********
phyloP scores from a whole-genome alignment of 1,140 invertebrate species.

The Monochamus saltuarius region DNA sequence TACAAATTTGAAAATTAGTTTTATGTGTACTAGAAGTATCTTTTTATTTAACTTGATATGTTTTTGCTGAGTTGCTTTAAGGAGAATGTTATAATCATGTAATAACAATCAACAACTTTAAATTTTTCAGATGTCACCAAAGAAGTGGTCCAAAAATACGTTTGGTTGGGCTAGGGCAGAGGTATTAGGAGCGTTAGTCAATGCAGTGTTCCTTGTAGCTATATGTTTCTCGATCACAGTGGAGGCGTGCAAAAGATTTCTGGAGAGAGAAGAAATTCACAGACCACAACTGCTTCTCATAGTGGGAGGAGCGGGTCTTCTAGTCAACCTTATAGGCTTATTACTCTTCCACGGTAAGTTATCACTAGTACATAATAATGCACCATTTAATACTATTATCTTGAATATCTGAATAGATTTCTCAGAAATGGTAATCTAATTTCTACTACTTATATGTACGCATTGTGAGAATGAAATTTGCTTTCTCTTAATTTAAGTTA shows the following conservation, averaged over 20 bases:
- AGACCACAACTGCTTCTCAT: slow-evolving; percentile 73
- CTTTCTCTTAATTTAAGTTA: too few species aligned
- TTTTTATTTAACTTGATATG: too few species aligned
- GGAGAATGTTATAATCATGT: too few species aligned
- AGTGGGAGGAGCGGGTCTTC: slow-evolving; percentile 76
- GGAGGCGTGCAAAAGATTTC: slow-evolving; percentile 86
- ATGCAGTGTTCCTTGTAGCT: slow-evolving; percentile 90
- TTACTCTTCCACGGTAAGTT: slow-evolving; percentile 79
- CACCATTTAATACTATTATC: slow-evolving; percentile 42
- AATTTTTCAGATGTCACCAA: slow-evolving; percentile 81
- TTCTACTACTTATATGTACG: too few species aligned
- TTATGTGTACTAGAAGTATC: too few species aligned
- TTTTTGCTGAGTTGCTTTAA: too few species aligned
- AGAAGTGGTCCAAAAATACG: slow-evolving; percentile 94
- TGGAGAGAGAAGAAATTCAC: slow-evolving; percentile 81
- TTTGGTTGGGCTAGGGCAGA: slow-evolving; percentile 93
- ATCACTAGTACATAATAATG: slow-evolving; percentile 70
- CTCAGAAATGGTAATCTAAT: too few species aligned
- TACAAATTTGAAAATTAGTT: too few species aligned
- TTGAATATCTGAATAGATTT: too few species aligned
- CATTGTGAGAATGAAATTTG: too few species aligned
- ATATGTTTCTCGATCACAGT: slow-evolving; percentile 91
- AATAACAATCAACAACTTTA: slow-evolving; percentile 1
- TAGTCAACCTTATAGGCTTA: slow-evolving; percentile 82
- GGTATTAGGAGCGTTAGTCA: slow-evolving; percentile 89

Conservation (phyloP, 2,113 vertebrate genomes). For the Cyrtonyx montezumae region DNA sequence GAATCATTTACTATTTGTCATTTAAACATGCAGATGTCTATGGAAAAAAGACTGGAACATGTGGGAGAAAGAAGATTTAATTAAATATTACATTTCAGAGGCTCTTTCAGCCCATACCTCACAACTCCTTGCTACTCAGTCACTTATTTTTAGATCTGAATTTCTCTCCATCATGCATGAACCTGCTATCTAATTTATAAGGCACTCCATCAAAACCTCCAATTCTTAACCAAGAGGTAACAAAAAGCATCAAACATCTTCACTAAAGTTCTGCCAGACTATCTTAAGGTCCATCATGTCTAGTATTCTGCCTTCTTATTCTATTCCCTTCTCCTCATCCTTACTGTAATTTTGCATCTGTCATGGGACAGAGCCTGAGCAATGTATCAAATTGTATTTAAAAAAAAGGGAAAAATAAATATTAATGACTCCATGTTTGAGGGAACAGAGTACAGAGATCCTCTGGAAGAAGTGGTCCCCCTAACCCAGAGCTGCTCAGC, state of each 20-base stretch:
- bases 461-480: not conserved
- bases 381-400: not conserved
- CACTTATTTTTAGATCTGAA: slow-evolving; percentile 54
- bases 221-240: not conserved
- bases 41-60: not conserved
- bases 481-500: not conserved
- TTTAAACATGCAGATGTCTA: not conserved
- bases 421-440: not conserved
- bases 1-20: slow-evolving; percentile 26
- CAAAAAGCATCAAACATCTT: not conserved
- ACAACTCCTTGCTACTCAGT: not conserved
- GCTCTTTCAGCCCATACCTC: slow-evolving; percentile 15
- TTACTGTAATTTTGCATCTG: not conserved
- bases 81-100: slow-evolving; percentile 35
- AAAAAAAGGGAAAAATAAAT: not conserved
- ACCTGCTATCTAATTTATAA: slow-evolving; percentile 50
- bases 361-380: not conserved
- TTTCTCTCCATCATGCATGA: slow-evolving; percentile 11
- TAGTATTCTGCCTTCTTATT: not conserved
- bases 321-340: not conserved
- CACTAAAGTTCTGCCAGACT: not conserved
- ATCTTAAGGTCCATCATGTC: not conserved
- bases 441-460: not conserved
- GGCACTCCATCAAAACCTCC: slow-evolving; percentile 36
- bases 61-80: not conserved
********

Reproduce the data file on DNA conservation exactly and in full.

phyloP scores from a whole-genome alignment of 1,140 invertebrate species.

The Monochamus saltuarius region DNA sequence TACAAATTTGAAAATTAGTTTTATGTGTACTAGAAGTATCTTTTTATTTAACTTGATATGTTTTTGCTGAGTTGCTTTAAGGAGAATGTTATAATCATGTAATAACAATCAACAACTTTAAATTTTTCAGATGTCACCAAAGAAGTGGTCCAAAAATACGTTTGGTTGGGCTAGGGCAGAGGTATTAGGAGCGTTAGTCAATGCAGTGTTCCTTGTAGCTATATGTTTCTCGATCACAGTGGAGGCGTGCAAAAGATTTCTGGAGAGAGAAGAAATTCACAGACCACAACTGCTTCTCATAGTGGGAGGAGCGGGTCTTCTAGTCAACCTTATAGGCTTATTACTCTTCCACGGTAAGTTATCACTAGTACATAATAATGCACCATTTAATACTATTATCTTGAATATCTGAATAGATTTCTCAGAAATGGTAATCTAATTTCTACTACTTATATGTACGCATTGTGAGAATGAAATTTGCTTTCTCTTAATTTAAGTTA shows the following conservation, averaged over 20 bases:
- AGACCACAACTGCTTCTCAT: slow-evolving; percentile 73
- CTTTCTCTTAATTTAAGTTA: too few species aligned
- TTTTTATTTAACTTGATATG: too few species aligned
- GGAGAATGTTATAATCATGT: too few species aligned
- AGTGGGAGGAGCGGGTCTTC: slow-evolving; percentile 76
- GGAGGCGTGCAAAAGATTTC: slow-evolving; percentile 86
- ATGCAGTGTTCCTTGTAGCT: slow-evolving; percentile 90
- TTACTCTTCCACGGTAAGTT: slow-evolving; percentile 79
- CACCATTTAATACTATTATC: slow-evolving; percentile 42
- AATTTTTCAGATGTCACCAA: slow-evolving; percentile 81
- TTCTACTACTTATATGTACG: too few species aligned
- TTATGTGTACTAGAAGTATC: too few species aligned
- TTTTTGCTGAGTTGCTTTAA: too few species aligned
- AGAAGTGGTCCAAAAATACG: slow-evolving; percentile 94
- TGGAGAGAGAAGAAATTCAC: slow-evolving; percentile 81
- TTTGGTTGGGCTAGGGCAGA: slow-evolving; percentile 93
- ATCACTAGTACATAATAATG: slow-evolving; percentile 70
- CTCAGAAATGGTAATCTAAT: too few species aligned
- TACAAATTTGAAAATTAGTT: too few species aligned
- TTGAATATCTGAATAGATTT: too few species aligned
- CATTGTGAGAATGAAATTTG: too few species aligned
- ATATGTTTCTCGATCACAGT: slow-evolving; percentile 91
- AATAACAATCAACAACTTTA: slow-evolving; percentile 1
- TAGTCAACCTTATAGGCTTA: slow-evolving; percentile 82
- GGTATTAGGAGCGTTAGTCA: slow-evolving; percentile 89

Conservation (phyloP, 2,113 vertebrate genomes). For the Cyrtonyx montezumae region DNA sequence GAATCATTTACTATTTGTCATTTAAACATGCAGATGTCTATGGAAAAAAGACTGGAACATGTGGGAGAAAGAAGATTTAATTAAATATTACATTTCAGAGGCTCTTTCAGCCCATACCTCACAACTCCTTGCTACTCAGTCACTTATTTTTAGATCTGAATTTCTCTCCATCATGCATGAACCTGCTATCTAATTTATAAGGCACTCCATCAAAACCTCCAATTCTTAACCAAGAGGTAACAAAAAGCATCAAACATCTTCACTAAAGTTCTGCCAGACTATCTTAAGGTCCATCATGTCTAGTATTCTGCCTTCTTATTCTATTCCCTTCTCCTCATCCTTACTGTAATTTTGCATCTGTCATGGGACAGAGCCTGAGCAATGTATCAAATTGTATTTAAAAAAAAGGGAAAAATAAATATTAATGACTCCATGTTTGAGGGAACAGAGTACAGAGATCCTCTGGAAGAAGTGGTCCCCCTAACCCAGAGCTGCTCAGC, state of each 20-base stretch:
- bases 461-480: not conserved
- bases 381-400: not conserved
- CACTTATTTTTAGATCTGAA: slow-evolving; percentile 54
- bases 221-240: not conserved
- bases 41-60: not conserved
- bases 481-500: not conserved
- TTTAAACATGCAGATGTCTA: not conserved
- bases 421-440: not conserved
- bases 1-20: slow-evolving; percentile 26
- CAAAAAGCATCAAACATCTT: not conserved
- ACAACTCCTTGCTACTCAGT: not conserved
- GCTCTTTCAGCCCATACCTC: slow-evolving; percentile 15
- TTACTGTAATTTTGCATCTG: not conserved
- bases 81-100: slow-evolving; percentile 35
- AAAAAAAGGGAAAAATAAAT: not conserved
- ACCTGCTATCTAATTTATAA: slow-evolving; percentile 50
- bases 361-380: not conserved
- TTTCTCTCCATCATGCATGA: slow-evolving; percentile 11
- TAGTATTCTGCCTTCTTATT: not conserved
- bases 321-340: not conserved
- CACTAAAGTTCTGCCAGACT: not conserved
- ATCTTAAGGTCCATCATGTC: not conserved
- bases 441-460: not conserved
- GGCACTCCATCAAAACCTCC: slow-evolving; percentile 36
- bases 61-80: not conserved